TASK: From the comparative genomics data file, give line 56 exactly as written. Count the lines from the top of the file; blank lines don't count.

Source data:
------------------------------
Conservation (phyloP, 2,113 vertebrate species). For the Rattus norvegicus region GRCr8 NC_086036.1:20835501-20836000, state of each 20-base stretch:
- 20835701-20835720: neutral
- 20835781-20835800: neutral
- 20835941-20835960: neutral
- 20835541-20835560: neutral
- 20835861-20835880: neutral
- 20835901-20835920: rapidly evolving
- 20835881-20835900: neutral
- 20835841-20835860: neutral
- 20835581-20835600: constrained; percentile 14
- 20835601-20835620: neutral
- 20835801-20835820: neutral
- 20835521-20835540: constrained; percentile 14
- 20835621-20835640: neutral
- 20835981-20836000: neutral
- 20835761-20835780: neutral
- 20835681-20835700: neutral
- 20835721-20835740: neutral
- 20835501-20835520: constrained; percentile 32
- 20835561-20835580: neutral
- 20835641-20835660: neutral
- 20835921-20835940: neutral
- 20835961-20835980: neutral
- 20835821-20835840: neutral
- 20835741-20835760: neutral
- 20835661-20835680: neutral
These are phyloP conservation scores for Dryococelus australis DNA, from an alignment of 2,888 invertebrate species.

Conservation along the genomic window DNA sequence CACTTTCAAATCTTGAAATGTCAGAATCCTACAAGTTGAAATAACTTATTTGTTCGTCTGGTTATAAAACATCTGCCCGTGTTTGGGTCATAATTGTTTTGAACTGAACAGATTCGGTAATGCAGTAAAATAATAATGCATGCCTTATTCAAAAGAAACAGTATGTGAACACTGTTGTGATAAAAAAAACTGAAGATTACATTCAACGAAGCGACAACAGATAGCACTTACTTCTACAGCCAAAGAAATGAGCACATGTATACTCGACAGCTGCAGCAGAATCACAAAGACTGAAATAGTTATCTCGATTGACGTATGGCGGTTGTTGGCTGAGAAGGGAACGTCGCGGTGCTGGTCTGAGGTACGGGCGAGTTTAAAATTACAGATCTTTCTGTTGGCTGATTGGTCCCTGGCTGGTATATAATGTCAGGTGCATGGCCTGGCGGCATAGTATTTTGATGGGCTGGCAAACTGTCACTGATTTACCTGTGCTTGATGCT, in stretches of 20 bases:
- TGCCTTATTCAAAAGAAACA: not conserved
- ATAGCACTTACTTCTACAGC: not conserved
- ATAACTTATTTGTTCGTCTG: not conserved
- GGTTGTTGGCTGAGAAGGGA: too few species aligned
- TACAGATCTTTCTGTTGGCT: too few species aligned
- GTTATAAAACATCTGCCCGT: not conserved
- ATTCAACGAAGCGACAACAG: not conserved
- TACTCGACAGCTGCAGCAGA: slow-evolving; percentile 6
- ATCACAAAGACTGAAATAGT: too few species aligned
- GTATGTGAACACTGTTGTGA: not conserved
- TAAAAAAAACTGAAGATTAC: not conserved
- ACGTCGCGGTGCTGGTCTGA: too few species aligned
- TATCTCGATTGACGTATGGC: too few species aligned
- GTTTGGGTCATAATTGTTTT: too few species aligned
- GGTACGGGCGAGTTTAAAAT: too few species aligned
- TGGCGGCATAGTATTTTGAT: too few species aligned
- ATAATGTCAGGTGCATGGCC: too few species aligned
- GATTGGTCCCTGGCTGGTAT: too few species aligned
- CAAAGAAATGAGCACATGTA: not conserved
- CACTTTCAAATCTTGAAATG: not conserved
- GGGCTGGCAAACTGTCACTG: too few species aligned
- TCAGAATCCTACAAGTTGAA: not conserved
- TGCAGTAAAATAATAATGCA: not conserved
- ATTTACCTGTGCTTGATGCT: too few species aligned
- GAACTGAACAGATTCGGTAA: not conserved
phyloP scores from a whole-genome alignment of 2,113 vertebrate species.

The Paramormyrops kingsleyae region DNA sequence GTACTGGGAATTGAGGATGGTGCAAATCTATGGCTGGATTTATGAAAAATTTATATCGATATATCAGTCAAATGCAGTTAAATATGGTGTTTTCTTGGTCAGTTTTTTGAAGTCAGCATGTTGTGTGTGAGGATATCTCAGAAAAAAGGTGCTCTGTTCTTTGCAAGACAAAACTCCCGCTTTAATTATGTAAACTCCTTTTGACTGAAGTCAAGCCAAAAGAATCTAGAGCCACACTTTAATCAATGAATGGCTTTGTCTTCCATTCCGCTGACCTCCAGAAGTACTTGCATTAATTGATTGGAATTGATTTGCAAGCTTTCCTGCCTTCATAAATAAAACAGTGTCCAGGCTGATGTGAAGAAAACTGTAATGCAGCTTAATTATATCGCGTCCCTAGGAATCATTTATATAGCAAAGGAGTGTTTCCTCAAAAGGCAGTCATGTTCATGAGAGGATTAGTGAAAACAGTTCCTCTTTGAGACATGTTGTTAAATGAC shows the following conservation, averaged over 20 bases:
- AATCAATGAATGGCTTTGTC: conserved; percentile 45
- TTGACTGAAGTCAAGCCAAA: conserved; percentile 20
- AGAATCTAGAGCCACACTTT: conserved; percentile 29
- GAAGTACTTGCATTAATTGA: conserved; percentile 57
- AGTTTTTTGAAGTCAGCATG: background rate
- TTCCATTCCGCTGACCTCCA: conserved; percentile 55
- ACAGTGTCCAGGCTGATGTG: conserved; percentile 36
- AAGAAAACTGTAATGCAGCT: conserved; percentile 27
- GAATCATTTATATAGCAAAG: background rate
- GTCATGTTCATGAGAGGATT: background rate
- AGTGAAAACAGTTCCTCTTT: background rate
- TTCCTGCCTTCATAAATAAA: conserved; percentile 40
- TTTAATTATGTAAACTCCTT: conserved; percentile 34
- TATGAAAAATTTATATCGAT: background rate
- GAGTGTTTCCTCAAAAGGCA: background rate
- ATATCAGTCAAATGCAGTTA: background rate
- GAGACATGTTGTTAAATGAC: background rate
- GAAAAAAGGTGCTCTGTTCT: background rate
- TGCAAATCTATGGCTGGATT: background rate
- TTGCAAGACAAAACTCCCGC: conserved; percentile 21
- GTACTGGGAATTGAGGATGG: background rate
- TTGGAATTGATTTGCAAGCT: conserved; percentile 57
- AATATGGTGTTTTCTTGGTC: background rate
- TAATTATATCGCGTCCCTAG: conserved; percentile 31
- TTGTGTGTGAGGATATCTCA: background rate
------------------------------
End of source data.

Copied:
- AATCAATGAATGGCTTTGTC: conserved; percentile 45